Adaptive Linear Neuron -- Adaline

An implementation of the ADAptive LInear NEuron, Adaline, for binary classification tasks.

from mlxtend.classifier import Adaline

Overview

An illustration of the ADAptive LInear NEuron (Adaline) -- a single-layer artificial linear neuron with a threshold unit:

The Adaline classifier is closely related to the Ordinary Least Squares (OLS) Linear Regression algorithm; in OLS regression we find the line (or hyperplane) that minimizes the vertical offsets. Or in other words, we define the best-fitting line as the line that minimizes the sum of squared errors (SSE) or mean squared error (MSE) between our target variable (y) and our predicted output over all samples in our dataset of size .

LinearRegression implements a linear regression model for performing ordinary least squares regression, and in Adaline, we add a threshold function to convert the continuous outcome to a categorical class label:

$$y = g({z}) = $$

An Adaline model can be trained by one of the following three approaches:

Normal Equations (closed-form solution)

The closed-form solution should be preferred for "smaller" datasets where calculating (a "costly") matrix inverse is not a concern. For very large datasets, or datasets where the inverse of may not exist (the matrix is non-invertible or singular, e.g., in case of perfect multicollinearity), the gradient descent or stochastic gradient descent approaches are to be preferred.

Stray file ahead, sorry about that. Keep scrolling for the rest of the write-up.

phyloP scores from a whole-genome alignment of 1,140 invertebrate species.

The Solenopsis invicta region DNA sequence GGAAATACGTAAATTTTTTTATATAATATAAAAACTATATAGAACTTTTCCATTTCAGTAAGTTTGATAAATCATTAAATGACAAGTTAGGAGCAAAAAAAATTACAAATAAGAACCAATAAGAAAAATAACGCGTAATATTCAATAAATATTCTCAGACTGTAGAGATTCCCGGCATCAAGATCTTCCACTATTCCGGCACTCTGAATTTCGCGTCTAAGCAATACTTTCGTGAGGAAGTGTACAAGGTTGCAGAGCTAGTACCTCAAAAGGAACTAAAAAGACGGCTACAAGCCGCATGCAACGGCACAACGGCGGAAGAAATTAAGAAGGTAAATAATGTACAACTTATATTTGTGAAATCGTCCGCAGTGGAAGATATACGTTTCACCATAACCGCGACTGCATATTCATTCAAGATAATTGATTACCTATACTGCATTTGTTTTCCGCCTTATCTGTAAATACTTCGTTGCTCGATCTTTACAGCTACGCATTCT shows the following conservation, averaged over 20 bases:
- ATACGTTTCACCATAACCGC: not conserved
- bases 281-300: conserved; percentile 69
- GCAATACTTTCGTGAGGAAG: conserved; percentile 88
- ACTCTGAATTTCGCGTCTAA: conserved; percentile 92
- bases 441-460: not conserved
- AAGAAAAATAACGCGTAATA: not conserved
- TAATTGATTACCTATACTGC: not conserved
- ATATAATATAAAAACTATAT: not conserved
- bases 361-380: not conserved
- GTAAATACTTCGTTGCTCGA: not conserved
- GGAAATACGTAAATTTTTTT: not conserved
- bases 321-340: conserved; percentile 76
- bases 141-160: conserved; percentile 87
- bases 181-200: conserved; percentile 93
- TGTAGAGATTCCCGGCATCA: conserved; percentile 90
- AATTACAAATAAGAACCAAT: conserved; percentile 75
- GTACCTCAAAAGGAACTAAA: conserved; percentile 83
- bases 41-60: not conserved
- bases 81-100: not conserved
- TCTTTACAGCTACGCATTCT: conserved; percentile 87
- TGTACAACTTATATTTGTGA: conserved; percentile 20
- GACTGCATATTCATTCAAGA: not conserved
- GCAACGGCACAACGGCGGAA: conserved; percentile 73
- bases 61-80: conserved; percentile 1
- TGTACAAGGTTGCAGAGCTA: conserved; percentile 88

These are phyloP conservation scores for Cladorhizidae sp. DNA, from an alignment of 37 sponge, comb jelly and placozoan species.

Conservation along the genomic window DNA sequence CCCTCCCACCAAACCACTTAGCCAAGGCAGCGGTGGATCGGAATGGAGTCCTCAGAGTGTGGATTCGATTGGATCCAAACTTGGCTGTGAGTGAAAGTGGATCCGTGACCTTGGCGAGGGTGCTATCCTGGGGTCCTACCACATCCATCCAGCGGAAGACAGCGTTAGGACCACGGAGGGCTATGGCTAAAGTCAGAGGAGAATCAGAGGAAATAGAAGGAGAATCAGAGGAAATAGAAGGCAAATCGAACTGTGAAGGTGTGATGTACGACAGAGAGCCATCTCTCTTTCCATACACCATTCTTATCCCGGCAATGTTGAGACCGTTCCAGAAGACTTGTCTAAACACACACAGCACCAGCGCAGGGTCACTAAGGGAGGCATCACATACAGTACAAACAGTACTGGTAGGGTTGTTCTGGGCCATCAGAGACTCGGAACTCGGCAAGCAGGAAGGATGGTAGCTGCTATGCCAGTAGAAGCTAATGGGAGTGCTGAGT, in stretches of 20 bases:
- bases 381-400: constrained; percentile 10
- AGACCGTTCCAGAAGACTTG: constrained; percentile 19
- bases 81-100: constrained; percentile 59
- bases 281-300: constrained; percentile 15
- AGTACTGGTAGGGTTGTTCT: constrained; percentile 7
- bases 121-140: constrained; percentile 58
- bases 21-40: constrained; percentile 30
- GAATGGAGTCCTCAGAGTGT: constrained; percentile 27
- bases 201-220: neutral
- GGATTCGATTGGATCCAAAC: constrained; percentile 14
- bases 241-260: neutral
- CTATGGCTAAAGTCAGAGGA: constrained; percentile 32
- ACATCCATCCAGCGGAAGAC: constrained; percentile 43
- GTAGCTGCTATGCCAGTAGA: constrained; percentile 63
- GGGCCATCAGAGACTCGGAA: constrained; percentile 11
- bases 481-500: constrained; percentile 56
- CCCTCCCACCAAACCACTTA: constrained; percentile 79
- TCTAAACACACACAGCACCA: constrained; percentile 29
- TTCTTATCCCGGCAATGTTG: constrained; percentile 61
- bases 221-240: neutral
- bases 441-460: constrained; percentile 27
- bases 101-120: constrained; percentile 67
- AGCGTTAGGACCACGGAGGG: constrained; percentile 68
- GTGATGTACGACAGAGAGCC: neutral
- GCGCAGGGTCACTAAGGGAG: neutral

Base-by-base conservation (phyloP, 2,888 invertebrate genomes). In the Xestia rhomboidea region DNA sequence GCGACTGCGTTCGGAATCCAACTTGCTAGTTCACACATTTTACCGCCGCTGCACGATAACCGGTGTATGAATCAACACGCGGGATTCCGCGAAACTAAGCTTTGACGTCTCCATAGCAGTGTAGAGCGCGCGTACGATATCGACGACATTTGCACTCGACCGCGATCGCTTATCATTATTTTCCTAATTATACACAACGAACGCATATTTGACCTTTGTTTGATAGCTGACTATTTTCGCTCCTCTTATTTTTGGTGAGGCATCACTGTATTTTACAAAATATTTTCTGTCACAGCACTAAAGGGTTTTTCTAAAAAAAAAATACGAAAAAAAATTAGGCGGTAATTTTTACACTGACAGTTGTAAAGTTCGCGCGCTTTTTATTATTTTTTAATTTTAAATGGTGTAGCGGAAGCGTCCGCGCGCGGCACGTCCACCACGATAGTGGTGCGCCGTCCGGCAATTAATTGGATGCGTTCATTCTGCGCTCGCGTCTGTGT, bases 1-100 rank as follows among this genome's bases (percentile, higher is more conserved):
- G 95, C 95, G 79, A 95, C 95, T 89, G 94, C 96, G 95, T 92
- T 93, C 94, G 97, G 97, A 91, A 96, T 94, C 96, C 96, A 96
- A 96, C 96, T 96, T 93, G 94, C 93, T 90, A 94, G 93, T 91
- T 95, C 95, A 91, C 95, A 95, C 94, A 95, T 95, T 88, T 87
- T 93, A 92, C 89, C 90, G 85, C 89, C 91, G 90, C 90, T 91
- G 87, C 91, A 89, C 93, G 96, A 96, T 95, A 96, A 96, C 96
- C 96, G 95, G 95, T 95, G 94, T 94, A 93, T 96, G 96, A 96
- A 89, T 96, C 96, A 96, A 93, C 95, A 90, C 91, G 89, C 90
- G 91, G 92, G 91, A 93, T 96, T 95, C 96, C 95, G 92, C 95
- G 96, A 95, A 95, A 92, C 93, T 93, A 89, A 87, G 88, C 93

The linear function (linear regression model) is defined as:

where is the response variable, is an -dimensional sample vector, and is the weight vector (vector of coefficients). Note that represents the y-axis intercept of the model and therefore .

Using the closed-form solution (normal equation), we compute the weights of the model as follows:

Gradient Descent (GD) and Stochastic Gradient Descent (SGD)

In the current implementation, the Adaline model is learned via Gradient Descent or Stochastic Gradient Descent.

See Gradient Descent and Stochastic Gradient Descent and Deriving the Gradient Descent Rule for Linear Regression and Adaline for details.

Random shuffling is implemented as:

References

Example 1 - Closed Form Solution

from mlxtend.data import iris_data